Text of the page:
Cost-Benefit Analysis

Under a utilitarian model of ethics, an action is morally correct, or “right,” when, among the people it affects, it produces the greatest amount of good for the greatest number (or creates the least amount of harm). When an action affects the majority adversely, it is morally wrong. Applying the utilitarian theory thus requires the following steps:

1. A determination of which individuals will be affected by the action in question.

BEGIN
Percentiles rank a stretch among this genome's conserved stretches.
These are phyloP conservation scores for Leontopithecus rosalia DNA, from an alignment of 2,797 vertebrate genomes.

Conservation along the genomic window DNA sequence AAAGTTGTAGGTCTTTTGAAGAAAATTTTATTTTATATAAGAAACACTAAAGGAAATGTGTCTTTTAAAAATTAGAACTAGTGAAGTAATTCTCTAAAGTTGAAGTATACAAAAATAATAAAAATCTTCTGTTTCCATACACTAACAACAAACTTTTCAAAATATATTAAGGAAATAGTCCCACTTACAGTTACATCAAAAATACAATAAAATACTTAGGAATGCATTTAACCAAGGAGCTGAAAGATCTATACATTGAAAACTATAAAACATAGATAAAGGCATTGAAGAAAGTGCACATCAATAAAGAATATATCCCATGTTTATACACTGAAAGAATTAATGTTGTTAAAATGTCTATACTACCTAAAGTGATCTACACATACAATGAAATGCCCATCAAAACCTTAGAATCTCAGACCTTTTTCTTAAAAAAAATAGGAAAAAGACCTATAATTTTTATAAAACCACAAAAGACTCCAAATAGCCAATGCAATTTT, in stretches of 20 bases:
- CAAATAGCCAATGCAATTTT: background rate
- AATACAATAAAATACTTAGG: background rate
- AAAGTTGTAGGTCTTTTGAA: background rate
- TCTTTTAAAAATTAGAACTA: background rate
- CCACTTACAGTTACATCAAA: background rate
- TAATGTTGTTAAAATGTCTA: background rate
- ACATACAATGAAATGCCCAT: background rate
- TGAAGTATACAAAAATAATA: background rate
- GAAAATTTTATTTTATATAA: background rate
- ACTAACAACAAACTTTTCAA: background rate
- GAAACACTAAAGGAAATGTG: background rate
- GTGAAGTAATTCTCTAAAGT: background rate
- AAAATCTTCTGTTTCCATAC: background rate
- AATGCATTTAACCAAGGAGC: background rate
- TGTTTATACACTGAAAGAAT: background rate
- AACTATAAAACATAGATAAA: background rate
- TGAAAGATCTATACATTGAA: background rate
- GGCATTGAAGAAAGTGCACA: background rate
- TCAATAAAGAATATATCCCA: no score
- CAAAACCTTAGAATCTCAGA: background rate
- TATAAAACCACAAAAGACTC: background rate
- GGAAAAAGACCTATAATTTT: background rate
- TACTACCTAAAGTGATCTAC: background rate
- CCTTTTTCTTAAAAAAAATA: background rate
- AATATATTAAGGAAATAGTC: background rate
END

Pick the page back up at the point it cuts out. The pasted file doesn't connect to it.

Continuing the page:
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2. A  cost-benefit analysis , which involves an assessment of the negative and positive effects of alternative actions on these individuals.

3. A choice among alternative actions that will produce maximum societal utility (the greatest positive net benefits for the greatest number of individuals).

For instance, assume that expanding a factory would provide hundreds of jobs but generate pollution that could endanger the lives of thousands of people. A utilitarian analysis would find that saving the lives of thousands creates greater good than providing jobs for hundreds.


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